We live in a society in which admitting one’s own sins is seen as a sign of weakness.
The Italian Evangelical Alliance supports a teacher who did not allow the celebration of a Catholic mass service during school hours.
Evangelicals in Italy have expressed their “solidarity” with a public school head teacher who refused to give permission to celebrate a Roman Catholic mass in school hours.
The L’Espresso newspaper had reported about the case in Domodossola (Northern Italy). The director of a public centre there decided to apply the law and prevent the religious service from happening.
The decision caused a controversy, but the Italian Evangelical Alliance (AEI) believes the teacher acted well.
NEUTRALITY IS NOT ANTI-RELIGIOUS
“Some have not yet understood the fact that applying the laicity of the state does not mean to act against religion, and not even against the public role of religion in a plural society”, the AEI said in a statement.
Living in a lay state, the AEI continues, means that “state schools are not a suitable place for religious celebrations of any faith during school hours. Religious celebrations can be freely promoted elsewhere and if someone wants to use the school building, they can do so outside of the school planning. Overlaying religious activities and school activities in state schools violates a basic principle for a plural society”.
The evangelical representatives express their “complete solidarity” with Dr. Chiara Varesi, the Domodossola head teacher “for respecting the secular nature of the state school”.
The Italian Evangelical Alliance “has always promoted a vision of an open and plural society, where religious freedom - the mother of all freedoms - is fully recognised in all its expressions”.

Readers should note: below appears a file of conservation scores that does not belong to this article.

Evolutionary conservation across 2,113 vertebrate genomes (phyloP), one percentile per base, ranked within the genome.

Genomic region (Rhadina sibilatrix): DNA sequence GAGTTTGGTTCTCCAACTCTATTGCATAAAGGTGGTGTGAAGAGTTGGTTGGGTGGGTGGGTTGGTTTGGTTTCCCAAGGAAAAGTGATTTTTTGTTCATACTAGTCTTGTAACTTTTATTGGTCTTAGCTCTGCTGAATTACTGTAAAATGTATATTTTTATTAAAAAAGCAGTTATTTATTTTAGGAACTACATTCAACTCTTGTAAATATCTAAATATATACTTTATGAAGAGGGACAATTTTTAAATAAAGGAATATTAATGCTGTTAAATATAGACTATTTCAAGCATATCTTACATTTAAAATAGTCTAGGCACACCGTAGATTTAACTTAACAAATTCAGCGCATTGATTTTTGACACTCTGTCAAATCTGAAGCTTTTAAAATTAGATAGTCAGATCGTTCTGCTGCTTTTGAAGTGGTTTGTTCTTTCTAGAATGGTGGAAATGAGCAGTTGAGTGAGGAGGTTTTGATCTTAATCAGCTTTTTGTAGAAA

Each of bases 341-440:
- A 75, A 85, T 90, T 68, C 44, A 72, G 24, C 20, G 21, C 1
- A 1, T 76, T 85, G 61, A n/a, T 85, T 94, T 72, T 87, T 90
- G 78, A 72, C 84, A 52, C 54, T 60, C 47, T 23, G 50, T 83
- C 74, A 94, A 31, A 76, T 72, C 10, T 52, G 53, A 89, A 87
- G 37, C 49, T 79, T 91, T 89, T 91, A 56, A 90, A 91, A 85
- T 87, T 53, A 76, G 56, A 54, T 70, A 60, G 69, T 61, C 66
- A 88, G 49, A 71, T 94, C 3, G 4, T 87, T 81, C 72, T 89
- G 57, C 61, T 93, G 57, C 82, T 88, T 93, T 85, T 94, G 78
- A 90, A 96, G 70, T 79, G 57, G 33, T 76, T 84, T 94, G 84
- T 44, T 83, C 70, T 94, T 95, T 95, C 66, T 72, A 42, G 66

“All religions should be equal before the law”, the organisation believes, and “the task of the state school is not to become a temple, a church or a place of worship”.
UNJUST CRITICISM COMES OUT OF “IGNORANCE”
The controversy in Italy following the teacher’s decision shows “the ignorance of certain critics” who “do not understand” the fact that there are other religions in Italy besides the majoritarian Roman Catholicisim, the AEI expressed. These smaller faith communities are “part of the social history of this country”.
“In Italy we still live in a framework of laicity that is unfinished”, the statement continues. “The teaching of Catholic Religion, paid by all taxpayers, but whose teachers are chosen by the Catholic bishops, is a clear contradiction”, because “state schools should not impart any religious teaching; this important responsibility belongs to the families, churches and religious groups”.
The AEI concludes: “Religious freedom, the end of the power of one religion in the secular space, and a real laicity are still goals to be achieved in our country”.